Wednesday, March 3, 2010
This Post Is Gluten Free
I thought it might be time to give you an update of my gluten free diet. For those who are not aware, I am on a three month strictly gluten free trial, in the hope that it will clear up my psoriasis (a skin condition). You can read about it all in full here.
I am just over halfway through.
I have faced a few challenges in my new gluten free life. It would appear that gluten is in almost everything, including so many things you would never expect. Want to make a simple bolognese sauce? Leave out the worcestershire sauce. Potato salad? Must make own mayonnaise (which is actually much yummier). Even the peppermints I love to chew on when driving contain gluten.
My biggest challenge has been eating out. All of a sudden, I am 'the fussy one' at the table and this is very hard to get used to. One night, after a long day waterskiing on Lake Eildon, we stopped off at the Bonnie Doon pub on the way home for dinner. It seemed okay when we looked at the menu: garlic prawns served with rice and salad sounded pretty safe. Unfortunately, this meal arrived covered in chips (why one would need chips with all that, I will never know, although to be honest I love chips so much that I wouldn't usually complain), which might be okay except for the fact that they are cooked in the same oil and fryer as all sorts of glutenous goodies. I declared it to be inedible and the waitress offered to check with the cook as to what I could have. When she returned with the cook's answer - 'what does 'gluten free' mean?' - I decided I was better off going hungry.
Eating in can also be difficult. The second night of my trial, we decided to have good old meat and veg for dinner. Crumbed lamb cutlets were decided upon, which we would prepare in two batches: mine first, using rice crumbs, and Steve and Abbey's after that, using standard breadcrumbs. Although in hindsight, I realised that although I had decided upon this plan, I had yet to inform Steve. I left the kitchen for a moment and returned to find the cutlets crumbed. Every last one covered in breadcrumbs, full of wheat. I went without my cutlets that night - a big sacrifice for me, as I love crumbed things more than life itself.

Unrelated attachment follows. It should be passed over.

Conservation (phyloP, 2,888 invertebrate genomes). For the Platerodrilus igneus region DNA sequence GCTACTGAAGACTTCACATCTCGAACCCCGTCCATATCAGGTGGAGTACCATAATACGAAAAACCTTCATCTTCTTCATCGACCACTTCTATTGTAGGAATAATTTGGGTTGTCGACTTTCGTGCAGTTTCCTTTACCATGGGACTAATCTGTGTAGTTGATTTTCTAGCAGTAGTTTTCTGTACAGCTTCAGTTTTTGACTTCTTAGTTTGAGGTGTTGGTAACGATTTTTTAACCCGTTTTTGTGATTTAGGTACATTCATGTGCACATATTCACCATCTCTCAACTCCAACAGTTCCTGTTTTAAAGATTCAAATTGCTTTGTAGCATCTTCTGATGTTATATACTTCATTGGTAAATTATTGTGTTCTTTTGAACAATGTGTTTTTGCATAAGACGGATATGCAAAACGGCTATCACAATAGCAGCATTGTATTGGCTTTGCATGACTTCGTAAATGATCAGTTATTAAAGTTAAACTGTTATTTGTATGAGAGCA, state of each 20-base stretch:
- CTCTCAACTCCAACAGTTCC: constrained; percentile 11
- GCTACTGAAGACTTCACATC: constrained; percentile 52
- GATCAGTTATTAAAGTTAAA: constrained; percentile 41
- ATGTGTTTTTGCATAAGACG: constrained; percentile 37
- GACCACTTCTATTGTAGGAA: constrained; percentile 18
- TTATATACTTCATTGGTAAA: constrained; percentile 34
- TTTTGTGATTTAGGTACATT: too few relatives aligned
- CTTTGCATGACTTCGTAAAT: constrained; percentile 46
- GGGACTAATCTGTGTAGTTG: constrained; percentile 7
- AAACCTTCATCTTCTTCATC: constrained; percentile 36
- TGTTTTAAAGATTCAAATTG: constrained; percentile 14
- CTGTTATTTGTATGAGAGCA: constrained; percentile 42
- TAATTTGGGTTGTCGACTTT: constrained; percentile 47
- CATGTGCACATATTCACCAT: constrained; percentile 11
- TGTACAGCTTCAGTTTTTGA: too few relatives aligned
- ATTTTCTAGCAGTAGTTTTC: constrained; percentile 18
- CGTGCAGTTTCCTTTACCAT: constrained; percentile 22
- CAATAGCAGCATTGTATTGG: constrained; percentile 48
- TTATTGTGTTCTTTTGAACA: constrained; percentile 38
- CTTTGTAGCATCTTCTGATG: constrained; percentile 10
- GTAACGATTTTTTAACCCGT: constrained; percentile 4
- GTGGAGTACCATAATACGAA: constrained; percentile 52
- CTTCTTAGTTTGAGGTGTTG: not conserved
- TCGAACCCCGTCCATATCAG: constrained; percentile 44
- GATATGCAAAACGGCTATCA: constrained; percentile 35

But the biggest positive from this whole gluten free thing: it has forced me to think about what goes in my mouth. I always eat pretty well, but now I have even more fresh vegetables, home-cooked meals and (shock of all shocks) fruit. No pastries (although I tried baking gluten free sausage rolls, but the 'pastry' has more in common with cardboard than actual pastry), the eating of sweets must be carefully thought out and planned, therefore decreasing their number, no huge bowls of pasta for lunch (the strange taste of gluten free pasta means I only want to eat a little at a time). Overall, a healthier way of eating.
And I feel less bloated. Oh, and all my pants are a little looser than usual.
So far, no difference to my psoriasis, but I will see out the trial. I guess these things can take a while to work their way out of your system.
Posted at 9:05 AM